Common Good Isn't Common Sense Says Clarke

Article excerpt


CATHOLIC bishops were criticised by Kenneth Clarke yesterday after they entered the political arena with apparent support for Labour.

They issued a 13,000-word document - The Common Good - which dismissed Thatcherite wealth creation as having generated as much evil as good, as well as backing a raft of new social legislation, including a minimum wage.

The Chancellor said: `I think the Catholic bishops would agree with me that everybody's religious convictions are a matter for themselves.' A statutory minimum wage, he added, would be `quite disastrous' because it would destroy jobs.

The report was produced by a working party led by the Roman Catholic Bishop of Leeds, the Rt Rev David Konstant.

The document, which could influence the votes of more than two million British Catholics, includes a claim that social teaching `allowed' a minimum wage, criticism of the workings of market economics and ideas on `necessary minimum conditions for a fair and prosperous society'.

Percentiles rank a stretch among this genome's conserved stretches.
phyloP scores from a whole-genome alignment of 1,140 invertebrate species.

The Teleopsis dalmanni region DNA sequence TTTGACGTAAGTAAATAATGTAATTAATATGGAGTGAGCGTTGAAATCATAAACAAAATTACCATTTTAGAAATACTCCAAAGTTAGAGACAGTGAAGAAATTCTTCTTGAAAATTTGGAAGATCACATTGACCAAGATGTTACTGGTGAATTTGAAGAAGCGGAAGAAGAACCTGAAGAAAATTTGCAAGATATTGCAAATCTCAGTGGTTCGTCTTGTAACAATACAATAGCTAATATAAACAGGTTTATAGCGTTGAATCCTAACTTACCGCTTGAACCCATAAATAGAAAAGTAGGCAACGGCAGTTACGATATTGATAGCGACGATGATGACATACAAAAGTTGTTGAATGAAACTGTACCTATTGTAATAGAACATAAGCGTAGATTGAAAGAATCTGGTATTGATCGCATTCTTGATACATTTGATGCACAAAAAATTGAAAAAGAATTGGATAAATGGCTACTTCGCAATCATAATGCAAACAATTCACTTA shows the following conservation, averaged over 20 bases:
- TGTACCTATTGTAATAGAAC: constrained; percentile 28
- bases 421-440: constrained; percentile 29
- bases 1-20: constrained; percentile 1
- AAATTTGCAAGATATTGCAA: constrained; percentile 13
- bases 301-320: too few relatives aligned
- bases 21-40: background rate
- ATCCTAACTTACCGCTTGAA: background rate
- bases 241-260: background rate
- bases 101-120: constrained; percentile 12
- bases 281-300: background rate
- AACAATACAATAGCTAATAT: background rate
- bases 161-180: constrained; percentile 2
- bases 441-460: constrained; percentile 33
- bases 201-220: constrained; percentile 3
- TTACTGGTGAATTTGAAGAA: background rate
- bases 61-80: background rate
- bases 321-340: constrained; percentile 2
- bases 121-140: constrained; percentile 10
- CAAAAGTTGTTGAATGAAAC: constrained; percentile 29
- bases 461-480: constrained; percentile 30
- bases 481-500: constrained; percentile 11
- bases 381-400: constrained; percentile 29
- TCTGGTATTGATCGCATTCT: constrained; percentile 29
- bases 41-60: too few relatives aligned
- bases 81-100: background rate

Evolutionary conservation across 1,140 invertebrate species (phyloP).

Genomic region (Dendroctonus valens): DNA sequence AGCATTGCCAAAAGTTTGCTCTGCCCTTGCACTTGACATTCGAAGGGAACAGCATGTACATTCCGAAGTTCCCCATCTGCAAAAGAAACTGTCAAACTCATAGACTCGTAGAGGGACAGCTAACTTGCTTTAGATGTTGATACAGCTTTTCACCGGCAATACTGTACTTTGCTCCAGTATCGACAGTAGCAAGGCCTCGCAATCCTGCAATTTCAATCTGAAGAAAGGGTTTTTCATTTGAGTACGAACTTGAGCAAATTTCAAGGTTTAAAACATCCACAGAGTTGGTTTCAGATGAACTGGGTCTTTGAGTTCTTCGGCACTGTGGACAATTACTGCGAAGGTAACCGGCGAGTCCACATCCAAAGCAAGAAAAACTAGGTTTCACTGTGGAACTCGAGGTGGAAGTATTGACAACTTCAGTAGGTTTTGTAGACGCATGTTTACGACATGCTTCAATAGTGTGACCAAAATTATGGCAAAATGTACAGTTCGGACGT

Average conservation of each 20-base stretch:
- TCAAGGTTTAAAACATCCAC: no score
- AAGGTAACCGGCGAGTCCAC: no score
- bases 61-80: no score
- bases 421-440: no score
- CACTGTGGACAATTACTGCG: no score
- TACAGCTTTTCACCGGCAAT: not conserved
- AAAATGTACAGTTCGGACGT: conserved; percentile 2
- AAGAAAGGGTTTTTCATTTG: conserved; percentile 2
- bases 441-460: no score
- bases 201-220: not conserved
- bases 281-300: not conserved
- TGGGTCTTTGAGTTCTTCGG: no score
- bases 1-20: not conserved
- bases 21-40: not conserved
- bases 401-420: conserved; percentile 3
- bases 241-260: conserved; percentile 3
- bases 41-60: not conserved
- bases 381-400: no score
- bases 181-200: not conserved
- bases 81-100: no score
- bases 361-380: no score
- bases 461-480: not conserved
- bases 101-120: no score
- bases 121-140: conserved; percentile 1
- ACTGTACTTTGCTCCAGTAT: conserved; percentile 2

Cardinal Basil Hume, leader of the Roman Catholic Church in England and Wales, insisted the document was not `a directive to people about how they should vote', adding: `That would be quite improper on the part of us, the bishops. We expect Catholics to study what we have said and to vote in accordance with a properly informed conscience.'

He said Catholic guiding principles had always meant `protecting and fostering the dignity of every person, and the role played in society by what has been termed `the common good' '. …